Specialist Course HS16:
Introduction to Quantum Field Theory in Curved Spacetime
Prerequisites, Timetable, Outline, Literature, and more ...
Summary and Overview
The main aim of this course is to explain what are (some of) the obstacles that one faces when trying to
generalise the standard formalism and procedures of Minkowski space Poincare-covariant QFT to curved
spacetimes, and to illustrate
the new phenomena that one encounters by some typical and important examples: particle creation by
time-dependent gravitational
fields, the Unruh effect, and (some elementary aspects of) Hawking black hole radiation and black hole thermodynamics.
Many of the key-issues can already be understood in a purely quantum-mechanical context by studying the
Heisenberg picture quantisation of a time-dependent harmonic oscillator, so I will spend some time to
discuss the issue of quantisation ambiguities, Bogoliubov transformations, mode creation etc., in this setting.
When moving on to field theory, we will consider the simplest possible case of a free Klein-Gordon scalar field
(in 1+1 or 3+1 dimensions).
The general lesson is that
in general in a curved spacetime the notion of vacuum and particles (and the corresponding particle
interpretation of QFT) are ambiguous and observer-dependent.
We will then apply these insights to briefly look at the creation of particles in a time-dependent gravitational
field, Minkowski space QFT and accelerated observers (the Unruh effect), and scalar fields in the Schwarzschild
black hole metric (Hawking radiation).
Time permitting, and if there is sufficient interest,
I will add a few remarks either on black hole thermodynamics, the black hole information
loss paradox and the recent debate in the literature on ``firewalls'', or on more general
(physically and mathematically more satisfactory) approaches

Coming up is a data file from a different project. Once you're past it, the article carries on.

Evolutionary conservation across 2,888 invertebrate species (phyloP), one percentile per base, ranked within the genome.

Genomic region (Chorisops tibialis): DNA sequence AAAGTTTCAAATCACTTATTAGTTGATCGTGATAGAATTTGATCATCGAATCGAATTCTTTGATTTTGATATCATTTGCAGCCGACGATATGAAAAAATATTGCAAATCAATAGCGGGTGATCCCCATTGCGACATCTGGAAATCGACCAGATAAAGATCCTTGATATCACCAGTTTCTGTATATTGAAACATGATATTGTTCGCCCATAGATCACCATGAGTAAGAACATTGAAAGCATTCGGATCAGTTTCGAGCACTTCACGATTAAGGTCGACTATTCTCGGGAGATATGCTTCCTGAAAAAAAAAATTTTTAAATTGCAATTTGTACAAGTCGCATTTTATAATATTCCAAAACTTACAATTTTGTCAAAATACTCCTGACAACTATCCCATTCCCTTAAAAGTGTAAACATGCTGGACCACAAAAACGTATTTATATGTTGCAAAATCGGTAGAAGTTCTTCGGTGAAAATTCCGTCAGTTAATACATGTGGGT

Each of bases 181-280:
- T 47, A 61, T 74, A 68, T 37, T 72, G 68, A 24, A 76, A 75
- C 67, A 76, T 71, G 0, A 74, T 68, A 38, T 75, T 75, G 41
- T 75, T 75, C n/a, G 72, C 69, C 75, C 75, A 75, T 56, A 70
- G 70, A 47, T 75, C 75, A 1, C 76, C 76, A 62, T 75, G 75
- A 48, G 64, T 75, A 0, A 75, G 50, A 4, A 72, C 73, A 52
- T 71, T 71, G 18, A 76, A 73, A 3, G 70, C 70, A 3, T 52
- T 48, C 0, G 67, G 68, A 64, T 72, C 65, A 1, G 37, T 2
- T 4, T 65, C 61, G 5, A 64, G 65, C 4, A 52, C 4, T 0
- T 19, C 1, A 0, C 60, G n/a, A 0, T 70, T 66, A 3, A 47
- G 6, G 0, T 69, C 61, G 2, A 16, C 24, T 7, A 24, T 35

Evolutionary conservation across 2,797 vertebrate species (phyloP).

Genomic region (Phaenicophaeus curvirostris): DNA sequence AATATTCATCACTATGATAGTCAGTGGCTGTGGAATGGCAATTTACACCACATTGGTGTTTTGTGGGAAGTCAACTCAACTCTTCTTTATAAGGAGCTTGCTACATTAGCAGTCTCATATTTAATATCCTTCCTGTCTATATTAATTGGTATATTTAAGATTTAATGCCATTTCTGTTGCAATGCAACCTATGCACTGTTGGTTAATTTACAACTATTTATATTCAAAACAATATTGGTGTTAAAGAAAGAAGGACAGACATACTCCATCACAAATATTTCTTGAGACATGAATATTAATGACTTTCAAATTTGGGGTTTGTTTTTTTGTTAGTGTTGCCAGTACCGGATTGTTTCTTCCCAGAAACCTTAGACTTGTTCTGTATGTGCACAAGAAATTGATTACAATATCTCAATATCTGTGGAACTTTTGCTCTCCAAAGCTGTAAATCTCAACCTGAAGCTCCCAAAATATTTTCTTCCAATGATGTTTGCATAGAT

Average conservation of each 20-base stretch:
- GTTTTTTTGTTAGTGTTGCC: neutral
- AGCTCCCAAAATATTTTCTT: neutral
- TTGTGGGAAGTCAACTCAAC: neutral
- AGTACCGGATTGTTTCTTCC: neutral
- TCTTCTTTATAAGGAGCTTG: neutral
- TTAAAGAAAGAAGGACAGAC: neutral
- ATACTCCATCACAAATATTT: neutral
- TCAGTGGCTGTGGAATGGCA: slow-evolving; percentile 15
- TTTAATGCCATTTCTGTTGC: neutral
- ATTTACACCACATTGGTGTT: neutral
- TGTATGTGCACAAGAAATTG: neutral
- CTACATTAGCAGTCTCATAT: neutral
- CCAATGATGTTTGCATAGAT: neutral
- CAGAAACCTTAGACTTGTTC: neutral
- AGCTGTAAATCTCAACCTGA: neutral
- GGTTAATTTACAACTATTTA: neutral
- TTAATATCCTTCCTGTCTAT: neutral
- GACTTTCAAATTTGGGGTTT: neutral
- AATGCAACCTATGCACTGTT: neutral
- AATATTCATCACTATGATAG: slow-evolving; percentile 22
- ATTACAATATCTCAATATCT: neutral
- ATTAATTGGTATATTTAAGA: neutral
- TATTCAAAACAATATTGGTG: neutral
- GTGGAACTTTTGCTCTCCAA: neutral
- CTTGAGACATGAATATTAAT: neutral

to defining and making sense of quantum field theory in curved spacetime backgrounds.
Prerequisites
- Basics of Quantum Field Theory: Canonical Quantisation of Free Scalar Fields (mode expansions, creation and
annihilation operators, vacuum, Fock space, ...).
- Basics of General Relativity (general formalism, proper distance and proper time,
Rindler, Schwarzschild, Kruskal, simple cosmological metrics).
Schedule
- Time and Place: Wednesday 10.15 -- 13.00 Room 119
- Starting Date: Wednesday, September 21st
Outline (tentative)
- Introduction: Motivation and Overview
- Heisenberg Picture Quantum Theory of a (Time-dependent) Harmonic Oscillator
- QFT in FRW Cosmological Backgrounds and Particle Production
- Developing the Formalism
- Rindler Space and the Unruh Effect
- Aspects of the Classical Theory of Black Holes
- Hawking Radiation
- Black Hole Entropy and related Issues (if there is time)
Literature
- Monographs
- N. Birrell, P. Davies: Quantum Fields in Curved Space
- V. Mukhanov, S. Winitzki: Quantum Effects in Gravity (the first half of the course will be
loosely modelled on the first half of this book)
- L. Parker, D. Toms: Quantum Field Theory in Curved Spacetime
- R. Wald: Quantum Field Theory in Curved Spacetime and Black Hole Thermodynamics
- see also
- chapter 14 of R.M. Wald: General Relativity
- chapter 09 of S. Carroll: Spacetime and Geometry, an Introduction to General Relativity
- Online Lecture Notes
- Further Information on selected topics
- Towards a mathematically more rigorous and satisfactory formulation
- The Unruh Effect
- Hawking Radiation and Classical and Quantum Black Hole Thermodynamics
Most of the lecture notes listed above discuss this to a certain extent. For further information see e.g.
Part I of the monograph
- L. Susskind, J. Lindesay: Black Holes, Information and the String Theory Revolution
the original articles (internal UniBe access only)
and the following articles:
See also the articles listed for the information loss paradox below and many other
articles on the arXiv
- General Analysis and Universality of Hawking-like Radiation
- Black holes and information loss paradox
- Firewalls
Recently, the debate about the untarity of black hole evaporation and its compatibility with
black hole complementarity (and the equivalence principle) has been reignited by the firewall
proposal in the articles below:
In spite of a lot of follow-up work (see the citations to these articles),
the dust on this issue has not yet completely settled. For an updated account, see
Contact
- Matthias Blau, Office 220a